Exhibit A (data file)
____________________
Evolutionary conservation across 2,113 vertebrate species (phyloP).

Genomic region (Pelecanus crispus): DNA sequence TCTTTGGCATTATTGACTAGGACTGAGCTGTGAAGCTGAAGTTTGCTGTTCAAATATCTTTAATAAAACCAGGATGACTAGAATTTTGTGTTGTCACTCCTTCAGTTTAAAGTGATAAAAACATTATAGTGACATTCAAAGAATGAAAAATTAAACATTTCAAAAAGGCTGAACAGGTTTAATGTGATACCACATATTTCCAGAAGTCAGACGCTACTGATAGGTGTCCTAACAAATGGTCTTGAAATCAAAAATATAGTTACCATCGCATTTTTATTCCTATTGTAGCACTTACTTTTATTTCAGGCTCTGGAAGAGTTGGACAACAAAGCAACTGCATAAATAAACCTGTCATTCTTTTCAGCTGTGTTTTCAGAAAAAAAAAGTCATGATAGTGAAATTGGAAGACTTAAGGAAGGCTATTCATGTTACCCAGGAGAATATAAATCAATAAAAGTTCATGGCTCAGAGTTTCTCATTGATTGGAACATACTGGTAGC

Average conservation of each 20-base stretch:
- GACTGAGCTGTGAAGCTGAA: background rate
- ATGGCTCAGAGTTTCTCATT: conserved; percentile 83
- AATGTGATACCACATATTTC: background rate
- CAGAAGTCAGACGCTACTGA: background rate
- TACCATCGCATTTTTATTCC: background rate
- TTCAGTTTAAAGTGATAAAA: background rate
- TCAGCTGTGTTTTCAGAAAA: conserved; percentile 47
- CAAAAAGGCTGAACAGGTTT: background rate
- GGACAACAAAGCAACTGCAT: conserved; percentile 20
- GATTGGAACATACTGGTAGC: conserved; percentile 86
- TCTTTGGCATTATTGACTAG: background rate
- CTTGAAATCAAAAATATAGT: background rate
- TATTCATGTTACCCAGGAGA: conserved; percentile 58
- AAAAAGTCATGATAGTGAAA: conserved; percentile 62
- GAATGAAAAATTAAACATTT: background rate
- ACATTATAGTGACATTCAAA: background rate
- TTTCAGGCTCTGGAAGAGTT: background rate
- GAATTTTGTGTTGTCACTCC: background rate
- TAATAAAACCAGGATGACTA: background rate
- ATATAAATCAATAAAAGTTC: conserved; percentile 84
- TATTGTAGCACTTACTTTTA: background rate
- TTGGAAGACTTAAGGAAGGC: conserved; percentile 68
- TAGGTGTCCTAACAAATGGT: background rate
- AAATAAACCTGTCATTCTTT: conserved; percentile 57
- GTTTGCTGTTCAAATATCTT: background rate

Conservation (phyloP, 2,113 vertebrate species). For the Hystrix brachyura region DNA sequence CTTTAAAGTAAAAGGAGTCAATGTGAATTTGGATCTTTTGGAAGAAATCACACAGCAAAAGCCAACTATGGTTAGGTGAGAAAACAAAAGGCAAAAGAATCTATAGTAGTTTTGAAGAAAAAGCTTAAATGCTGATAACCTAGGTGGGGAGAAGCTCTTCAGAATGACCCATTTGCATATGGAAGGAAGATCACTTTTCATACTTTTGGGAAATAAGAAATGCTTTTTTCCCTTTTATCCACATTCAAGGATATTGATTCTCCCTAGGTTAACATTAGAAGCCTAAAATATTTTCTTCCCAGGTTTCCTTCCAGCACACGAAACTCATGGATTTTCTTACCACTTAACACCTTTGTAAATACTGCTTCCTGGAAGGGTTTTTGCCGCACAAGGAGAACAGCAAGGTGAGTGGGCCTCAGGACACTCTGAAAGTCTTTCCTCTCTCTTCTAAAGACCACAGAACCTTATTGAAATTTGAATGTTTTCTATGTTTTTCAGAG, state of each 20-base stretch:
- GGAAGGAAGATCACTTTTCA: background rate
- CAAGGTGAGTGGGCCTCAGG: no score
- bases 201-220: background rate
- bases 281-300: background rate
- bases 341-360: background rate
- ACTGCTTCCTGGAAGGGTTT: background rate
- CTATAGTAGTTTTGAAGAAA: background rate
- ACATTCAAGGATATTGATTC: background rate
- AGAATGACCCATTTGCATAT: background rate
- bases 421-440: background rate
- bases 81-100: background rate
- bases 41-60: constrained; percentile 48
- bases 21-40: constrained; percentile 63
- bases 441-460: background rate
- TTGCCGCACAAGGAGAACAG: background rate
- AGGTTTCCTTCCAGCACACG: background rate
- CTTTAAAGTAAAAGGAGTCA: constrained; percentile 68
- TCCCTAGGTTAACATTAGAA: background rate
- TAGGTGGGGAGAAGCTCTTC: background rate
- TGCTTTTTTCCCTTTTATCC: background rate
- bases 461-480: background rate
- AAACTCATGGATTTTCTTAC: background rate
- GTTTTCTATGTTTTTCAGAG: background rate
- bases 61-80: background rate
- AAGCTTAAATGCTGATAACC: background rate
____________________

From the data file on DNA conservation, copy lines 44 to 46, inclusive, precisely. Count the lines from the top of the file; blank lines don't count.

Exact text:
- TTGCCGCACAAGGAGAACAG: background rate
- AGGTTTCCTTCCAGCACACG: background rate
- CTTTAAAGTAAAAGGAGTCA: constrained; percentile 68